Longstanding members who knew Dorothy said she was very friendly and always had a smile on her face. She contributed her opinions in a gentle way. She had a great sense of humor and was fiercely independent; later, when she became disabled, she told family and friends she wanted to do things for herself, and if she needed help, she’d ask for it.

Today the club endures because of Dorothy’s heartfelt inspiration and the hundreds of unsung volunteers who have kept it going for 70 years.

Part 5: Infusing Northeastern Wisconsin with Local Color

When the Rural Rembrandt Art Club of Wautoma was founded, it was part of a broad UW initiative to foster the economic, social and intellectual sides of those who live in rural communities.Inspired by the Regionalists, they believed that “in the long run any genuine indigenous art movement is fed by people who live at the grass roots, who do the work of the world. “ The first Statewide exhibition of rural art stipulated that the entrants work must be created by rural, farm, lay artists, or non-professionals who made their living through other occupations and whose work was original.

Rural art was seen as different than Folk Art because rather than being anonymous, it was as characteristic of the artists as his or her handwriting.
Rural artists can also be primitive artists, for example, Grandma Moses.

Text box: What is Art

Curry found that the rural artist had a deep relationship with subject matter “…rural life is still enveloped in nature, despite the rapid extension of industrial techniques to the farm. One of his directives was ‘paint what is most alive to you.” “He was often amazed at the patient building of a painting by some rural artist, working alone day after day, as if the artist were growing with the picture and patiently expecting a harvest in the end.”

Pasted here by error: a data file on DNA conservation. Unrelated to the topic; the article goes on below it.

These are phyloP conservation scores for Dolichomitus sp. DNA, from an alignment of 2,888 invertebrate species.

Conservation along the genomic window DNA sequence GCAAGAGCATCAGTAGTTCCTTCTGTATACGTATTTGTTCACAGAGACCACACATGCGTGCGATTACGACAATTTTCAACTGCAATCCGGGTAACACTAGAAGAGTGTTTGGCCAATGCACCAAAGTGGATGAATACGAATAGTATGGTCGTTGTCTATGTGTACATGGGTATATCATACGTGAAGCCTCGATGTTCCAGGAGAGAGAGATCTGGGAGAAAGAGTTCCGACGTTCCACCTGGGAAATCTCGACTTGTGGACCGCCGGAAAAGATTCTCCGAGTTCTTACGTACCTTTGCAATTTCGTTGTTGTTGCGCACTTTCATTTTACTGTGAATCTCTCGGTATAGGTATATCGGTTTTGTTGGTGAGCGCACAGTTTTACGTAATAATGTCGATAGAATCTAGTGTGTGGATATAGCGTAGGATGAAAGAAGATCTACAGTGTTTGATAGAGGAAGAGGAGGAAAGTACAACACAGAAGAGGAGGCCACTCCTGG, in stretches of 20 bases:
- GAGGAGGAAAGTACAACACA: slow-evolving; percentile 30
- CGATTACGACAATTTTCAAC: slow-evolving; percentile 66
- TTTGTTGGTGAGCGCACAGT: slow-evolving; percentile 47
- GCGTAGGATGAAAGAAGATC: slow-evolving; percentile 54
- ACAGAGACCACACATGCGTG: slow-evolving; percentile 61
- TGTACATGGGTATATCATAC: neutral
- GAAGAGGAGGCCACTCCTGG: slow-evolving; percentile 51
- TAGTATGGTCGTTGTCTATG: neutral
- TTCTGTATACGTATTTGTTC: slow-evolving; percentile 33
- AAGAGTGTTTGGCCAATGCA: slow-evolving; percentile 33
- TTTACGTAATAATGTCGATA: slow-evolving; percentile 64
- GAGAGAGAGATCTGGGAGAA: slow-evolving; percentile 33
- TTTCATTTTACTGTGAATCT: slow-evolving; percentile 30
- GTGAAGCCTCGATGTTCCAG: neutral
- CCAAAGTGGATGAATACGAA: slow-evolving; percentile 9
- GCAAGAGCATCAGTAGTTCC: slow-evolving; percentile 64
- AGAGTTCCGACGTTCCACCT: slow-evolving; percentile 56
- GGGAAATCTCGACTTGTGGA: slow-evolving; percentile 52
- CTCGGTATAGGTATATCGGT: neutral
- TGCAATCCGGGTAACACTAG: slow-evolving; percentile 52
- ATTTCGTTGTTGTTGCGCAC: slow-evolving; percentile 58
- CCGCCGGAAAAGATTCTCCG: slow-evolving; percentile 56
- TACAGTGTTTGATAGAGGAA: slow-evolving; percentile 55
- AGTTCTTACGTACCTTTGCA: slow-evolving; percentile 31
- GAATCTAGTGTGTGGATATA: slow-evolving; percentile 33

An early article about the Rembrandts in the Milwaukee Journal stated “…members are not overly anxious to produce works that sell. Their real enjoyment comes from seeing a piece of canvas or a chunk of wood come to life under their hands.”

The art club, which includes the word cooperation in its mission, was created to encourage individuals with artistic abilities to develop and share their knowledge and skills and give the community an opportunity to enjoy original art. The single rule was “no copying”.

(quote)“We learned that the first thing you need to have is thick skin when you show your work” --Dorothy Spaulding

From the first show in 1948 the club was civic-minded, donating all proceeds to the polio fund. In 1955 they created 25 posters for the Wisconsin Conservation Department for county fairs. That year they began buying a book in the name of each member who passed on and created a travelling art library for members and the community. By 1976 the library had 156 books and grew to include videos and DVDs.

Graphic: Dorothy Dix bookmark

In 1956 the club sponsored Diamond Jim Brady’s collection of carved ivory miniature presidential portraits in the U.S. Bank windows. Since then, they have exhibited in the Plainfield, Wild Rose and U.S. banks.

Under the direction of A Madison artists, several Rembrandts stood on ladders in the sun to paint a mural that covered the entire south wall of the Wautoma Public library.

After club member Emma Rennhard of rural Neshkoro passed away in 1982, all but 40 of her 400 paintings were auctioned off. Irma Chipman framed and catalogued the remainder for a rotating show for hospitals, care centers, and libraries.

The two main art shows the club sponsors are the statewide WRAP show and the Rural Rembrandt Annual show. The club also continues the tradition of rotating paintings in the Wautoma Performing Arts Center twice a year. They have continued to fund for Memorial Awards begun by the Founders

In addition to the demonstrations at the meetings and workshops which are open to the public, members give talks to local groups and have tutored children and taught afterschool programs. They have held discussion panels on painting held by members in Mashfield, Coloma and Neilsville.

Dorothy Spaulding began a tradition of donations to the community when she and Ray gave two sugar maples to the Waushara Courthouse grounds.
When the PAC display area was constructed, the club donated the lights,